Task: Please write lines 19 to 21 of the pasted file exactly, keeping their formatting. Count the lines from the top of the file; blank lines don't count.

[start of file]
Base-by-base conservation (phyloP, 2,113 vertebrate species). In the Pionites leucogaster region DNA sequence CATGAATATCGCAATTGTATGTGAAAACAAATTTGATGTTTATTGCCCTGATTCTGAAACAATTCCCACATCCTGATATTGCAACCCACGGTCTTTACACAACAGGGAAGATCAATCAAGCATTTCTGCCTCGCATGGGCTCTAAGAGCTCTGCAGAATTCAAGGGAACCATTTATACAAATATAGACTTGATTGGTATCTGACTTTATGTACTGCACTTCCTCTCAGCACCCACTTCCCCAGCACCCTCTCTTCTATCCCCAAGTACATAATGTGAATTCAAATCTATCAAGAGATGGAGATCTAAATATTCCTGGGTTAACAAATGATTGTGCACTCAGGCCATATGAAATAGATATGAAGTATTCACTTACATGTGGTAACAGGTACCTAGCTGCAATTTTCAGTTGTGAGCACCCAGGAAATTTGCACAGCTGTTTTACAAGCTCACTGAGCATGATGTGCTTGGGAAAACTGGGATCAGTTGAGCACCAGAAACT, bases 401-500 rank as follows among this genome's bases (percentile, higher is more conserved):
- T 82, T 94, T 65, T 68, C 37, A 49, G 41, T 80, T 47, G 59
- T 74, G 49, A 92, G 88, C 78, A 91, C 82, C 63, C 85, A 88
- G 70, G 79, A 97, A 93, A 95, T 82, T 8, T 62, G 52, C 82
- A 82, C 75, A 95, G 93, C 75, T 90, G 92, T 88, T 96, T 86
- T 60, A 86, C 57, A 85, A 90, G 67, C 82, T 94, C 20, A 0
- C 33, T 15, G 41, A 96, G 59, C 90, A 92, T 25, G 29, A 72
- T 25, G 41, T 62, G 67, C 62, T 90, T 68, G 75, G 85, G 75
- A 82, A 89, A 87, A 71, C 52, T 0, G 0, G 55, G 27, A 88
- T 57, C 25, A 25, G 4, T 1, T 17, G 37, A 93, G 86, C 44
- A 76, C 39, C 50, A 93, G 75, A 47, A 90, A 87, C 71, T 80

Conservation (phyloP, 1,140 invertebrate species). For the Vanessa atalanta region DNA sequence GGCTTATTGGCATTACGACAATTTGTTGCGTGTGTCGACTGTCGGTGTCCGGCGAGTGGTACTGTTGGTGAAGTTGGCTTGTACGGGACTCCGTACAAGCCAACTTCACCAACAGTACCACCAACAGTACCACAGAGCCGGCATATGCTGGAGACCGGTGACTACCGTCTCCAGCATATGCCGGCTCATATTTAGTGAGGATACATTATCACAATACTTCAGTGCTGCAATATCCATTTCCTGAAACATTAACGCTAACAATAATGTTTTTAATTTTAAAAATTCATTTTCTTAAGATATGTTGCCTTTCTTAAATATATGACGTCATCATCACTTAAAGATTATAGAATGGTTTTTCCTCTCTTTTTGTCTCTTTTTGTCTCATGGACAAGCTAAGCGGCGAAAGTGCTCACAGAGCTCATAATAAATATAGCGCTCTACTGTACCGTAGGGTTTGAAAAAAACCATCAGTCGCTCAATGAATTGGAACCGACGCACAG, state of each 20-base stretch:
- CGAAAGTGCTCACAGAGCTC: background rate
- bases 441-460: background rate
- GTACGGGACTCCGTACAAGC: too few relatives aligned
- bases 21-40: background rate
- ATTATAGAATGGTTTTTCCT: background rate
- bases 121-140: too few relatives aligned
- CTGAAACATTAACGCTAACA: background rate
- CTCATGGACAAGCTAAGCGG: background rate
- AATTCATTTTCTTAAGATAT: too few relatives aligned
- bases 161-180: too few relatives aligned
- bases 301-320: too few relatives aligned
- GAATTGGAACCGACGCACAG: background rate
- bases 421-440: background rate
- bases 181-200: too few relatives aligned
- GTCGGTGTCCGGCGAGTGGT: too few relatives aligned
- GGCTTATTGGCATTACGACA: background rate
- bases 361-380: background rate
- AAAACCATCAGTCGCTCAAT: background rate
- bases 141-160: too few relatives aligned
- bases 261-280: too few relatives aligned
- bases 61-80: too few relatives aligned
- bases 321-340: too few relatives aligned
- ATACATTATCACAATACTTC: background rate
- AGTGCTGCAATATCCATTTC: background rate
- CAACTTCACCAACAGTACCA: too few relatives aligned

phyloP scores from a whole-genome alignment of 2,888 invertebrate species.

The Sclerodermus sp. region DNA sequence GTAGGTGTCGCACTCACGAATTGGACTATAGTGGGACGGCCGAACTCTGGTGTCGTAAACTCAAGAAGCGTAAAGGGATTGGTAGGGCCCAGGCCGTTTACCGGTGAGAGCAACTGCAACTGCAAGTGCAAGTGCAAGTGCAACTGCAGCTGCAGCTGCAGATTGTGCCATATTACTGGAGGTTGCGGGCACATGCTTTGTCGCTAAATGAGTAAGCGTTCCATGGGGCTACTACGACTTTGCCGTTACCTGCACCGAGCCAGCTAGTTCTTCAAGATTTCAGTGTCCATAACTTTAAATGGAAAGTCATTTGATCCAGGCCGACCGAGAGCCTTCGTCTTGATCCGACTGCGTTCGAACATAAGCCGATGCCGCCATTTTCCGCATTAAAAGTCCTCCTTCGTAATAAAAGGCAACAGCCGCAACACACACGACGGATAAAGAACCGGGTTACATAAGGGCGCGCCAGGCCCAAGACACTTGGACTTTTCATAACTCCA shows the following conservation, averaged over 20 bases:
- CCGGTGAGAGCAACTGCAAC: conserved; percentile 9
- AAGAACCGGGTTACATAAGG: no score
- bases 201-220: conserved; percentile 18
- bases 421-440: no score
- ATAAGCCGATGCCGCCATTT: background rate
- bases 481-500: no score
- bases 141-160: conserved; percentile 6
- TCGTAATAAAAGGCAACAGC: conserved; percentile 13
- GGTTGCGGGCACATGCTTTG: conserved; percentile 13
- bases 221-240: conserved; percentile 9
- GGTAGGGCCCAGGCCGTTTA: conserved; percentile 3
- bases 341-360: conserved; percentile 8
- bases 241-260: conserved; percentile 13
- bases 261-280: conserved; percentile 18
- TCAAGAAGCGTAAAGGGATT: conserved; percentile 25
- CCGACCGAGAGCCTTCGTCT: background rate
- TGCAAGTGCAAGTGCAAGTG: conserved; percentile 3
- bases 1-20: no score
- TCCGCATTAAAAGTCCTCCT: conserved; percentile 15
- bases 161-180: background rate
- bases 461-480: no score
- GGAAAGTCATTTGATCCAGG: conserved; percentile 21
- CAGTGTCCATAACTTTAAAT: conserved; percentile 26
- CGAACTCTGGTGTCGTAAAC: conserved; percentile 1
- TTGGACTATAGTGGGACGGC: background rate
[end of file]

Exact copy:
- CTGAAACATTAACGCTAACA: background rate
- CTCATGGACAAGCTAAGCGG: background rate
- AATTCATTTTCTTAAGATAT: too few relatives aligned